I'm sorry. I'd like to ask about "like + gerund" and "like + to-infinitive" in general.
I've always been taught that we use "like + gerund" to talk about things, activities we like. I like watching TV.
We can use "like + to-infinitive" to talk about things which we think are good to do. For example: I like to exercise twice a week.
When I see such an example, I'm confused: - Where do you like to go on holiday?
- I like to go on a beach holiday in the summer.
1. I don't like to disturb her. (I don't want to) 2. I don't like disturbing her. (which I've done/ I do, I don't enjoy it) 3. I love skiing/ to ski in the early spring. (which I've done/ I do, I enjoy it)
4.I prefer staying/ to stay in on cold winter evenings (which I've done/ I do).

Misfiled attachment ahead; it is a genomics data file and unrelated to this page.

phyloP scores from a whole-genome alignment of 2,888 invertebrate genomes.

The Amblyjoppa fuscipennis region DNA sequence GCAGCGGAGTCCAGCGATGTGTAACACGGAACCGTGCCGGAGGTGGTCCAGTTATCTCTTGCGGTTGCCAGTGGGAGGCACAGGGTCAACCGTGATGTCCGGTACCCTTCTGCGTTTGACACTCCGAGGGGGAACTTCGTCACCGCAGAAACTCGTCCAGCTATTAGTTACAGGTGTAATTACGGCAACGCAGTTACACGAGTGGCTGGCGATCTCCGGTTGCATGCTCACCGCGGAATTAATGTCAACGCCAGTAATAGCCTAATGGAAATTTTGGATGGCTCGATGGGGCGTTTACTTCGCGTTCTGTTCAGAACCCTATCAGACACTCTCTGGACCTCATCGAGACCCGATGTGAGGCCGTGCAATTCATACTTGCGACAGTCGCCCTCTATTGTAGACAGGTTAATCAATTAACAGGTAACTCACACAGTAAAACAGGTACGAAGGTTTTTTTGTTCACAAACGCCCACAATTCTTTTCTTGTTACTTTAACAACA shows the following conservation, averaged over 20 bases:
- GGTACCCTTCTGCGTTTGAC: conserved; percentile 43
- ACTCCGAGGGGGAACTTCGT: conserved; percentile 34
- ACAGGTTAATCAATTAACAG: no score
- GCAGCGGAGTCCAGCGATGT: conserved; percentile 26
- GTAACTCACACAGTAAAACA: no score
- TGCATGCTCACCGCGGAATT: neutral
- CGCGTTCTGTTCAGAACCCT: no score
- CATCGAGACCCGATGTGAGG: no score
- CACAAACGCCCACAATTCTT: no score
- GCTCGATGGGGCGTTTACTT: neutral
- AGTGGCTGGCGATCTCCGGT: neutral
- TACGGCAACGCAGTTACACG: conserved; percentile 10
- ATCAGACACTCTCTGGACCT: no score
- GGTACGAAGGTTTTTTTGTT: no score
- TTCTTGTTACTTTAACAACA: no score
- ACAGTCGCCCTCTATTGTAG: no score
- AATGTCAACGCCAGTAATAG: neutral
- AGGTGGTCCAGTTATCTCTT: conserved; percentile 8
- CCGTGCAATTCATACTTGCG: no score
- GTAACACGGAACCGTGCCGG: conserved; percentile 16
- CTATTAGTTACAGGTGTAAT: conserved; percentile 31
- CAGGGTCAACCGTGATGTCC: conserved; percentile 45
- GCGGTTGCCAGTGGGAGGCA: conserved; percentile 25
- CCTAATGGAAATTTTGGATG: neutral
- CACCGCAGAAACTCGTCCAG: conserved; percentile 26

When you use like (or a few other verbs such as prefer, love, hate) with the infinitive, it means you have feelings beforehand about what may happen.* Then the meaning of the verb is (not) want. See example 1.
*What does happen depends on circuimstances. I don't like to disturb her, and so I'll call her later/ but I'm afraid I must.
When our feelings accompany or follow what happens (or what we know will happen), so that the meaning is (not) enjoy, these verbs take -ing or the infinitive(when affirmative). See examples 2, 3 and 4.